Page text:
I don’t know the answers to these questions. But I now have a guilty pleasure show and am counting down the days until the next season premiers around Christmastime.
What are your guilty pleasure shows? What bad TV do you enjoy? Let me know in the comments!
A few weeks ago, I had scheduled a meet-up with a friend in a nearby town. I left early to make time for shopping (because Target is a beautiful, beautiful place) only to receive a text pushing back our meeting time. Of course, when I get stuck with half an hour of extra time is the ONE TIME I FORGET TO BRING A BOOK.
I remedied this by spending a long time shopping and picked up a book that’s been waiting patiently on my “To-Read” list for quite a while. That, friends, is how I ended up with Mindy Kaling’s first memoir on my shelf.
My Rating: 3 / 5 stars
Summary from Goodreads: Mindy Kaling has lived many lives: the obedient child of immigrant professionals, a timid chubster afraid of her own bike, a Ben Affleck–impersonating Off-Broadway performer and playwright, and, finally, a comedy writer and actress prone to starting fights with her friends and coworkers with the sentence “Can I just say one last thing about this, and then I swear I’ll shut up about it?” Perhaps you want to know what Mindy thinks makes a great best friend (someone who will fill your prescription in the middle of the night), or what makes a great guy (one who is aware of all elderly people in any room at any time and acts accordingly), or what is the perfect amount of fame (so famous you can never get convicted of murder in a court of law), or how to maintain a trim figure (you will not find that information in these pages). If so, you’ve come to the right book, mostly! In Is Everyone Hanging Out Without Me?, Mindy invites readers on a tour of her life and her unscientific observations on romance, friendship, and Hollywood, with several conveniently placed stopping points for you to run errands and make phone calls. Mindy Kaling really is just a Girl Next Door—not so much literally anywhere in the continental United States, but definitely if you live in India or Sri Lanka.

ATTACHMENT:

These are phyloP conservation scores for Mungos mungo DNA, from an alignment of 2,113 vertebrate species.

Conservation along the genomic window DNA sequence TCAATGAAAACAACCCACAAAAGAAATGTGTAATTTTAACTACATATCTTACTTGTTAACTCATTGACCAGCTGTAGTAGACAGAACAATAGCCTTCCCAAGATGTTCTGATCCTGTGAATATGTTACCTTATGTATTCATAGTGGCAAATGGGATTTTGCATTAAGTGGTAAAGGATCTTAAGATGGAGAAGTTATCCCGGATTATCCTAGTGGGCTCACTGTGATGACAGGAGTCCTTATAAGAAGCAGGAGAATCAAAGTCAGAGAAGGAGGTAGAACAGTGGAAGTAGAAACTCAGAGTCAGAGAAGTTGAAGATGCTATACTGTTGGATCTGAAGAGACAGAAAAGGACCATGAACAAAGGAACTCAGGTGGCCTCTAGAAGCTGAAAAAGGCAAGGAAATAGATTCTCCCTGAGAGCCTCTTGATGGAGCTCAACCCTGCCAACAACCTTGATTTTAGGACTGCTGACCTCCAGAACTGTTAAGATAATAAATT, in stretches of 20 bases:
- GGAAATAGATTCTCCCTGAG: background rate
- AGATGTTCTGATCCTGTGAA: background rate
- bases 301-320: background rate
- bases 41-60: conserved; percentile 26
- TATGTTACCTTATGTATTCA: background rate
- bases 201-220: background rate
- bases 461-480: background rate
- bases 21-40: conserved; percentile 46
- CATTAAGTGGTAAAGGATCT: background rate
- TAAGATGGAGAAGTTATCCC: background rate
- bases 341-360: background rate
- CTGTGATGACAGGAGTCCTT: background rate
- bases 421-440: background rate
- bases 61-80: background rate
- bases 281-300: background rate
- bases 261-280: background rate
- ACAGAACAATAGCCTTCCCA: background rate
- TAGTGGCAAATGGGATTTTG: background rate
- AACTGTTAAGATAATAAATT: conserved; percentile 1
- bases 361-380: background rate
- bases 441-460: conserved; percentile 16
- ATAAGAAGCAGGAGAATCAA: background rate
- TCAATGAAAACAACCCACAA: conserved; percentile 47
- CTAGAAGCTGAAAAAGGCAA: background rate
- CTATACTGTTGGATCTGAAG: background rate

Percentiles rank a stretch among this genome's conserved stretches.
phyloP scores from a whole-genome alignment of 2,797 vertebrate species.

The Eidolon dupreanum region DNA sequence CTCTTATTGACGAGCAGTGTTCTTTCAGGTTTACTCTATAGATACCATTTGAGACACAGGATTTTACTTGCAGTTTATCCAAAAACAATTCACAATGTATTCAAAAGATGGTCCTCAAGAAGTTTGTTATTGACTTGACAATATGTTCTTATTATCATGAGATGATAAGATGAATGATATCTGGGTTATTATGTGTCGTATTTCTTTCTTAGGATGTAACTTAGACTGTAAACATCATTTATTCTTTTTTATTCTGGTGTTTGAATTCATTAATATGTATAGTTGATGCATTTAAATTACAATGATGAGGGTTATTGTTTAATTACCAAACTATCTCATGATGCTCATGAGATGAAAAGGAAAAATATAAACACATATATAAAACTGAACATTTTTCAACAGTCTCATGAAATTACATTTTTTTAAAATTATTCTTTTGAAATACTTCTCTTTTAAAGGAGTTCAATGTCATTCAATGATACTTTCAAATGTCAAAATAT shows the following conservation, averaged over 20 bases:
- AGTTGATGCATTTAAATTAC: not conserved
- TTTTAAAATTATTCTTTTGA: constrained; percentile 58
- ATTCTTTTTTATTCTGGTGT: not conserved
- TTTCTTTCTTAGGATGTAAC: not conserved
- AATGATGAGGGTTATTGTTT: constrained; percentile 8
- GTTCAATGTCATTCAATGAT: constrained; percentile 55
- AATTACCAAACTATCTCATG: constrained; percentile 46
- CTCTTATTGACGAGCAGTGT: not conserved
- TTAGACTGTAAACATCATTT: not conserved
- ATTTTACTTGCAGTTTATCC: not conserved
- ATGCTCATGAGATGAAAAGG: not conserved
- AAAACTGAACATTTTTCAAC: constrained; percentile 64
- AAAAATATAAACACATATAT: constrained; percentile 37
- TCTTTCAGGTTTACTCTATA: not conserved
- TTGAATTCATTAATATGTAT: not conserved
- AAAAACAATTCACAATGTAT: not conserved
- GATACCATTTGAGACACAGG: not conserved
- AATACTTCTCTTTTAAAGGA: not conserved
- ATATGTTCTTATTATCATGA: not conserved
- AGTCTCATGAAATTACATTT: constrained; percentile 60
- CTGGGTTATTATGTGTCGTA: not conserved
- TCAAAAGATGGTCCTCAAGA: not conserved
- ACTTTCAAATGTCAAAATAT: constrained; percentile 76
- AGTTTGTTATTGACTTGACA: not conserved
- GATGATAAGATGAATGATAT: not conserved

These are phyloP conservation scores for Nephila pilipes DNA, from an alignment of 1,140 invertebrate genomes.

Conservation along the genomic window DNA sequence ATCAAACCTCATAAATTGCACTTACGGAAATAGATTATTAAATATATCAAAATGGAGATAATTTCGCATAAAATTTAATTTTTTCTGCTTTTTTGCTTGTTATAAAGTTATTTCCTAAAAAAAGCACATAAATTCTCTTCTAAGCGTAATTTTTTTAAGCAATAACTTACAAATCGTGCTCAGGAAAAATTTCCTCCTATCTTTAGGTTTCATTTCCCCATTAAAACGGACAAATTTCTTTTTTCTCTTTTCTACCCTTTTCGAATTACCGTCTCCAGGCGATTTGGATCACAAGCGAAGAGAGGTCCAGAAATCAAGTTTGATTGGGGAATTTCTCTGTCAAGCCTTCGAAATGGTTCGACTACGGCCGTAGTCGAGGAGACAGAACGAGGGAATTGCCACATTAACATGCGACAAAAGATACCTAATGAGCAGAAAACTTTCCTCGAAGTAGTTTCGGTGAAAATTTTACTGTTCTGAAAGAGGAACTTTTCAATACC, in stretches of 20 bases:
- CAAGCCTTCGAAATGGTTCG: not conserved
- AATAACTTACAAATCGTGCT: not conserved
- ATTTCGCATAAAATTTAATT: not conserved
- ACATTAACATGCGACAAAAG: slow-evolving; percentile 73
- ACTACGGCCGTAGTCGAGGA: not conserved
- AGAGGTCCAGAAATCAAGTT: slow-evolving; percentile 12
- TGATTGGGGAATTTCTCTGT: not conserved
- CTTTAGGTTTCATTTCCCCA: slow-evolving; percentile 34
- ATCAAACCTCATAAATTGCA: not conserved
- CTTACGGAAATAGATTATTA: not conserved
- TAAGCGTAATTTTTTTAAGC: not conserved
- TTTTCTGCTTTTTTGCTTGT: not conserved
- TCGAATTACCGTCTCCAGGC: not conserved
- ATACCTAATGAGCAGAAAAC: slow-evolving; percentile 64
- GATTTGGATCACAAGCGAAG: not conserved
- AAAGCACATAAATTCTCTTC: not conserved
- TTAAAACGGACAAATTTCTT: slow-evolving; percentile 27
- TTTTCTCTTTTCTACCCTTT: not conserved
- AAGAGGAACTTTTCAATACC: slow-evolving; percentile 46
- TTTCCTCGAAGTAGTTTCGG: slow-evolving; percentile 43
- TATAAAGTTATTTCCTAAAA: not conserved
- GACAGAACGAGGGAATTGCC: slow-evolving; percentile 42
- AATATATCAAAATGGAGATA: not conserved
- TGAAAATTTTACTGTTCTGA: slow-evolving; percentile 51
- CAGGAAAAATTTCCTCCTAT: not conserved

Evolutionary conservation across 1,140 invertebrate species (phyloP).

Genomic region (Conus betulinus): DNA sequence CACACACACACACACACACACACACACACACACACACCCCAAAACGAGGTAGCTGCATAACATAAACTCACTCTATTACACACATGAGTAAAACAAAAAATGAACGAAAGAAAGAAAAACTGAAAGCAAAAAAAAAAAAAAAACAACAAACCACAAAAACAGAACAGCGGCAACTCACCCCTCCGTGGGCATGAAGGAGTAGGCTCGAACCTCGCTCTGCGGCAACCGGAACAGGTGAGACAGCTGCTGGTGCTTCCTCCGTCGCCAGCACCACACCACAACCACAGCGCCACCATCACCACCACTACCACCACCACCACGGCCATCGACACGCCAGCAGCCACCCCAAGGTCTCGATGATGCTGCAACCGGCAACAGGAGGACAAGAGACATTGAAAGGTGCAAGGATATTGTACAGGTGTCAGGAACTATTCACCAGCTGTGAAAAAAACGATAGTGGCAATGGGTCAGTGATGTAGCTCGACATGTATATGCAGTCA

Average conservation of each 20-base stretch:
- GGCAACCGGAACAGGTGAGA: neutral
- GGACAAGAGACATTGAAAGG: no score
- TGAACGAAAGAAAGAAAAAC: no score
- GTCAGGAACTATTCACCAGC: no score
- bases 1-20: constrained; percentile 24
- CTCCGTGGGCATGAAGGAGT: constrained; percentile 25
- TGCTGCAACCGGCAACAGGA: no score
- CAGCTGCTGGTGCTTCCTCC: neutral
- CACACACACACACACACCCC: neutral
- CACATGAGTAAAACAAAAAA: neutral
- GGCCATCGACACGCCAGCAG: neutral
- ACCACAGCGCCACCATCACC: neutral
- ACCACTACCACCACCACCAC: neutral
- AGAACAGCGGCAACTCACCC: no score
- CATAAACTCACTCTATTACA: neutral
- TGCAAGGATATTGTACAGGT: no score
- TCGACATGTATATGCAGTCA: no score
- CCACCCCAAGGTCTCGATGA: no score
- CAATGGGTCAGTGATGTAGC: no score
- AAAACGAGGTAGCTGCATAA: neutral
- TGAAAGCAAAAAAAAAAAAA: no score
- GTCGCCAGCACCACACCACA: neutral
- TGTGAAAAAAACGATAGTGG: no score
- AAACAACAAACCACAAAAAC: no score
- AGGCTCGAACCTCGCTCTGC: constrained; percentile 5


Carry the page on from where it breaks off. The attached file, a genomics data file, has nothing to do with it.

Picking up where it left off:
This book has zero substance, but is absolutely delightful. I found myself unable to put it down. During the three days it took to finish, I felt like Mindy Kaling was my best friend. Which is a bit odd because we have next to nothing in common and I’m not really a comedy fan.
I suppose I enjoyed this book for the same reasons people like magazines and celebrity gossip: It gives me insight into a world completely removed from everything I know. I’m not obsessed with fashion trends and the Hollywood lifestyle, but reading this was just interesting! My favorite part is that Kaling’s stories lack the glitz and glamor of tabloids. They’re honest, imperfect tales of how to make a name for yourself in a highly competitive career.
Most of these chapters are stories and Kaling is good at telling them. She talks about her childhood, her body image, her college life, early career, and her big break writing for The Office. Some chapters are just lists, like “Types of Women in Romantic Comedies That Are Not Real”, “Non-Traumatic Things That Have Made Me Cry”, and “Revenge Fantasies While Jogging”. There’s even a whole chapter of narcissistic photos from her phone, which made me laugh.
Kaling is relatable. We’re completely different in background, trade, and personality, but I still felt connected. She isn’t afraid to point out her flaws or make fun of herself. I feel like most girls, including myself, struggle occasionally (sometimes more than that) with body image and reading Kaling’s tales of being an average-sized women in Hollywood were really encouraging.